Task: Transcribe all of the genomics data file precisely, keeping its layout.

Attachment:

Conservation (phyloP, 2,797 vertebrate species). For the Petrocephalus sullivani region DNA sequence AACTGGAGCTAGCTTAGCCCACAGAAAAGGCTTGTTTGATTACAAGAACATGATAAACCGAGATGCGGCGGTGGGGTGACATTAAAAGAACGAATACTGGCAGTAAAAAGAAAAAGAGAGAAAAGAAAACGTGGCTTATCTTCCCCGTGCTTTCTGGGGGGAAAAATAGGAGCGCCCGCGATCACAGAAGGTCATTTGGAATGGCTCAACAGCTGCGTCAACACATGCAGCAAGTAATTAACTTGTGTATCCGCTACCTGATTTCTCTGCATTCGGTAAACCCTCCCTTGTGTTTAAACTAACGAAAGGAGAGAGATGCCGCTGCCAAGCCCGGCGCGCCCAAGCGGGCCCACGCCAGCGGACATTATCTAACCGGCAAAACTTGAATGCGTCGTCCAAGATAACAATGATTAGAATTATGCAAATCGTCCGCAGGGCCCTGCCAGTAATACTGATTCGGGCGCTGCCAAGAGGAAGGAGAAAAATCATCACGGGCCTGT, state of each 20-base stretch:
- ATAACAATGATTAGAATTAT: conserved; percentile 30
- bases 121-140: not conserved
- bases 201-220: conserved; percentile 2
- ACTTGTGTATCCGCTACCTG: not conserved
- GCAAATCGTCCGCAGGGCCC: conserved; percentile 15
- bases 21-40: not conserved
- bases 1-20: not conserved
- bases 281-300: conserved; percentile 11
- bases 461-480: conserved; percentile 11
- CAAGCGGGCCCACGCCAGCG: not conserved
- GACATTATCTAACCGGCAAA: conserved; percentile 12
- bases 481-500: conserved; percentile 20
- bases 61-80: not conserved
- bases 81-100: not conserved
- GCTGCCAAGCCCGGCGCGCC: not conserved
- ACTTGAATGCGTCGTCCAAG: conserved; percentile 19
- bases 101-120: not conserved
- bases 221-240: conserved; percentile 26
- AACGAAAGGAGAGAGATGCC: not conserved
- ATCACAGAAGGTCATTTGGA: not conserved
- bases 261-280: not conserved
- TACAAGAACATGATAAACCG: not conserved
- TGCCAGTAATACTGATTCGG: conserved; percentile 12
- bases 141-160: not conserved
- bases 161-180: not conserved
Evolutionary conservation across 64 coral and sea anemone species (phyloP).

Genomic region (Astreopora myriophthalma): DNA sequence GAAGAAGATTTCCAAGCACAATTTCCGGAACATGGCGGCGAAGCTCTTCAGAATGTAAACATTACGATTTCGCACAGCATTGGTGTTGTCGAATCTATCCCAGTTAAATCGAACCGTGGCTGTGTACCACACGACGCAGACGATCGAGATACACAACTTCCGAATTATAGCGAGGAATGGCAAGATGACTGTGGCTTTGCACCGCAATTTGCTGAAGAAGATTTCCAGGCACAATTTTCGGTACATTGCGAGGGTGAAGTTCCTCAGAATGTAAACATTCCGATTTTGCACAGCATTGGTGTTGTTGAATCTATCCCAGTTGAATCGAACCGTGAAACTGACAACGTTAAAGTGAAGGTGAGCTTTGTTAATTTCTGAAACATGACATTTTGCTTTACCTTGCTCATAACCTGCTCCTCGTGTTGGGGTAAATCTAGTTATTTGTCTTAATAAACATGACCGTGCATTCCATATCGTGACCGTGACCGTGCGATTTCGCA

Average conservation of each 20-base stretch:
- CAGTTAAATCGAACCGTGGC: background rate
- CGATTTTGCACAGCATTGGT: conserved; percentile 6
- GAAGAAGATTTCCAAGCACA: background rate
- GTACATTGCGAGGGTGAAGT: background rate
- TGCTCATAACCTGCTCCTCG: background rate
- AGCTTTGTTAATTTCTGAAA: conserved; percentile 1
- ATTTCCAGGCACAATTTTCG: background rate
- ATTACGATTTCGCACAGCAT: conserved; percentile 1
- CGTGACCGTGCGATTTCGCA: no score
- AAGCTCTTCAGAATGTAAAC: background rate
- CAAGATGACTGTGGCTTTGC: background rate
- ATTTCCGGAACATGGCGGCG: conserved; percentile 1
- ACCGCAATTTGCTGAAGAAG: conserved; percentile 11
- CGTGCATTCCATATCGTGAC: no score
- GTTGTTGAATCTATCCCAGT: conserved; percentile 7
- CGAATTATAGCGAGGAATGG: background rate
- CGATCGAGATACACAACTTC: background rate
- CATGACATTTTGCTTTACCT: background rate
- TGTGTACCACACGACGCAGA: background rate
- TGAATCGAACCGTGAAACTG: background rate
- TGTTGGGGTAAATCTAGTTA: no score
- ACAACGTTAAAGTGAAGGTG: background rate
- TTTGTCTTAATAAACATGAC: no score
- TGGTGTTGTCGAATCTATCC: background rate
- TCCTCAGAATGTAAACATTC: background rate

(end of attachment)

Conservation (phyloP, 2,797 vertebrate species). For the Petrocephalus sullivani region DNA sequence AACTGGAGCTAGCTTAGCCCACAGAAAAGGCTTGTTTGATTACAAGAACATGATAAACCGAGATGCGGCGGTGGGGTGACATTAAAAGAACGAATACTGGCAGTAAAAAGAAAAAGAGAGAAAAGAAAACGTGGCTTATCTTCCCCGTGCTTTCTGGGGGGAAAAATAGGAGCGCCCGCGATCACAGAAGGTCATTTGGAATGGCTCAACAGCTGCGTCAACACATGCAGCAAGTAATTAACTTGTGTATCCGCTACCTGATTTCTCTGCATTCGGTAAACCCTCCCTTGTGTTTAAACTAACGAAAGGAGAGAGATGCCGCTGCCAAGCCCGGCGCGCCCAAGCGGGCCCACGCCAGCGGACATTATCTAACCGGCAAAACTTGAATGCGTCGTCCAAGATAACAATGATTAGAATTATGCAAATCGTCCGCAGGGCCCTGCCAGTAATACTGATTCGGGCGCTGCCAAGAGGAAGGAGAAAAATCATCACGGGCCTGT, state of each 20-base stretch:
- ATAACAATGATTAGAATTAT: conserved; percentile 30
- bases 121-140: not conserved
- bases 201-220: conserved; percentile 2
- ACTTGTGTATCCGCTACCTG: not conserved
- GCAAATCGTCCGCAGGGCCC: conserved; percentile 15
- bases 21-40: not conserved
- bases 1-20: not conserved
- bases 281-300: conserved; percentile 11
- bases 461-480: conserved; percentile 11
- CAAGCGGGCCCACGCCAGCG: not conserved
- GACATTATCTAACCGGCAAA: conserved; percentile 12
- bases 481-500: conserved; percentile 20
- bases 61-80: not conserved
- bases 81-100: not conserved
- GCTGCCAAGCCCGGCGCGCC: not conserved
- ACTTGAATGCGTCGTCCAAG: conserved; percentile 19
- bases 101-120: not conserved
- bases 221-240: conserved; percentile 26
- AACGAAAGGAGAGAGATGCC: not conserved
- ATCACAGAAGGTCATTTGGA: not conserved
- bases 261-280: not conserved
- TACAAGAACATGATAAACCG: not conserved
- TGCCAGTAATACTGATTCGG: conserved; percentile 12
- bases 141-160: not conserved
- bases 161-180: not conserved
Evolutionary conservation across 64 coral and sea anemone species (phyloP).

Genomic region (Astreopora myriophthalma): DNA sequence GAAGAAGATTTCCAAGCACAATTTCCGGAACATGGCGGCGAAGCTCTTCAGAATGTAAACATTACGATTTCGCACAGCATTGGTGTTGTCGAATCTATCCCAGTTAAATCGAACCGTGGCTGTGTACCACACGACGCAGACGATCGAGATACACAACTTCCGAATTATAGCGAGGAATGGCAAGATGACTGTGGCTTTGCACCGCAATTTGCTGAAGAAGATTTCCAGGCACAATTTTCGGTACATTGCGAGGGTGAAGTTCCTCAGAATGTAAACATTCCGATTTTGCACAGCATTGGTGTTGTTGAATCTATCCCAGTTGAATCGAACCGTGAAACTGACAACGTTAAAGTGAAGGTGAGCTTTGTTAATTTCTGAAACATGACATTTTGCTTTACCTTGCTCATAACCTGCTCCTCGTGTTGGGGTAAATCTAGTTATTTGTCTTAATAAACATGACCGTGCATTCCATATCGTGACCGTGACCGTGCGATTTCGCA

Average conservation of each 20-base stretch:
- CAGTTAAATCGAACCGTGGC: background rate
- CGATTTTGCACAGCATTGGT: conserved; percentile 6
- GAAGAAGATTTCCAAGCACA: background rate
- GTACATTGCGAGGGTGAAGT: background rate
- TGCTCATAACCTGCTCCTCG: background rate
- AGCTTTGTTAATTTCTGAAA: conserved; percentile 1
- ATTTCCAGGCACAATTTTCG: background rate
- ATTACGATTTCGCACAGCAT: conserved; percentile 1
- CGTGACCGTGCGATTTCGCA: no score
- AAGCTCTTCAGAATGTAAAC: background rate
- CAAGATGACTGTGGCTTTGC: background rate
- ATTTCCGGAACATGGCGGCG: conserved; percentile 1
- ACCGCAATTTGCTGAAGAAG: conserved; percentile 11
- CGTGCATTCCATATCGTGAC: no score
- GTTGTTGAATCTATCCCAGT: conserved; percentile 7
- CGAATTATAGCGAGGAATGG: background rate
- CGATCGAGATACACAACTTC: background rate
- CATGACATTTTGCTTTACCT: background rate
- TGTGTACCACACGACGCAGA: background rate
- TGAATCGAACCGTGAAACTG: background rate
- TGTTGGGGTAAATCTAGTTA: no score
- ACAACGTTAAAGTGAAGGTG: background rate
- TTTGTCTTAATAAACATGAC: no score
- TGGTGTTGTCGAATCTATCC: background rate
- TCCTCAGAATGTAAACATTC: background rate